- Patrushev N, Seidel-Rogol B, Salazar G (2012) Angiotensin II requires zinc and downregulation of the zinc transporters ZnT3 and ZnT10 to induce senescence of vascular smooth muscle cells. PLoS One 7: e33211.
- McCord MC, Aizenman E (2014) The role of intracellular zinc release in aging, oxidative stress, and Alzheimer's disease. Frontiers in aging neuroscience 6: 77.
- Granzotto A, Sensi SL (2015) Intracellular zinc is a critical intermediate in the excitotoxic cascade. Neurobiology of disease.
- Chowanadisai W, Kelleher SL, Lonnerdal B (2005) Zinc deficiency is associated with increased brain zinc import and LIV-1 expression and decreased ZnT-1 expression inneonatal rats. J Nutr 135: 1002-1007.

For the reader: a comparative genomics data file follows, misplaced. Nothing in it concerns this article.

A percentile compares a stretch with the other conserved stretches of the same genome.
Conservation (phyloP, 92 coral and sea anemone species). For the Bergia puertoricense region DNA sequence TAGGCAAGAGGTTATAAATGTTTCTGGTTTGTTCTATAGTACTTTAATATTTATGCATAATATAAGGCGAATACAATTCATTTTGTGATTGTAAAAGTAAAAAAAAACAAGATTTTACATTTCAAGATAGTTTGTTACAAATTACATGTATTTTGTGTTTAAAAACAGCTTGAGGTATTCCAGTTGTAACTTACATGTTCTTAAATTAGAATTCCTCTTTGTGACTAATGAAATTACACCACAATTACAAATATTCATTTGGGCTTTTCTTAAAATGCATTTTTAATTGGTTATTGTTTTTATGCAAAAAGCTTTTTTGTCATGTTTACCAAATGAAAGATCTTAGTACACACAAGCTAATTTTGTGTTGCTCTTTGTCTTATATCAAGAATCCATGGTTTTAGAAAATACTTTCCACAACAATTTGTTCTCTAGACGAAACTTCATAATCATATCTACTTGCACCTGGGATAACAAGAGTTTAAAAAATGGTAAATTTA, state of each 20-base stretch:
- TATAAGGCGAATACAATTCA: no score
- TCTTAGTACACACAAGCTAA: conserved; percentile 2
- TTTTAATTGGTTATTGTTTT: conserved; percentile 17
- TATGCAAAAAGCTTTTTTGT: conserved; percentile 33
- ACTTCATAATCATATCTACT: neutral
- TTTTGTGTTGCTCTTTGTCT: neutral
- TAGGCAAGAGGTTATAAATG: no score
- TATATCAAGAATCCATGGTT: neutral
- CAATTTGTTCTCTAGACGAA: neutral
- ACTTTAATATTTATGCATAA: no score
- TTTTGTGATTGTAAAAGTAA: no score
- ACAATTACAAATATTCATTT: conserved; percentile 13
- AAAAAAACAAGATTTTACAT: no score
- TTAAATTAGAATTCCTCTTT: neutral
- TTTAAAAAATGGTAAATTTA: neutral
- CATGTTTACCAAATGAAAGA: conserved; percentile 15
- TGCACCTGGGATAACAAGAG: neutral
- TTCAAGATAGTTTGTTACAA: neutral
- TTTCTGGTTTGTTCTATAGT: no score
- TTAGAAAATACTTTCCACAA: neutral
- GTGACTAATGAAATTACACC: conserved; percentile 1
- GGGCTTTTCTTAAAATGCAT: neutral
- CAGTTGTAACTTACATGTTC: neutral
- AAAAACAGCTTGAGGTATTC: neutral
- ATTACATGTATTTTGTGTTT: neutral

Citation: Salazar G (2016) Intracellular Zinc: A mediator of Vascular Aging and Disease?. Atheroscler open access 1:e103.
Copyright: © 2016 Salazar G. This is an open-access article distributed under the terms of the Creative Commons Attribution License, which permits unrestricted use, distribution, and reproduction in any medium, provided the original author and source are credited.
Select your language of interest to view the total content in your interested language
Share This Article
April 19-20, 2018 Amsterdam, Netherlands
May 14-16, 2018 Tokyo, Japan
June 11-13, 2018 Barcelona, Spain
August 09-10, 2018 Manila, Philippines
September 21-22, 2018 Vancouver, Canada
- Total views: 11820
- [From(publication date): 3-2016 - Feb 24, 2018]
- Breakdown by view type
- HTML page views: 8022
- PDF downloads: 3798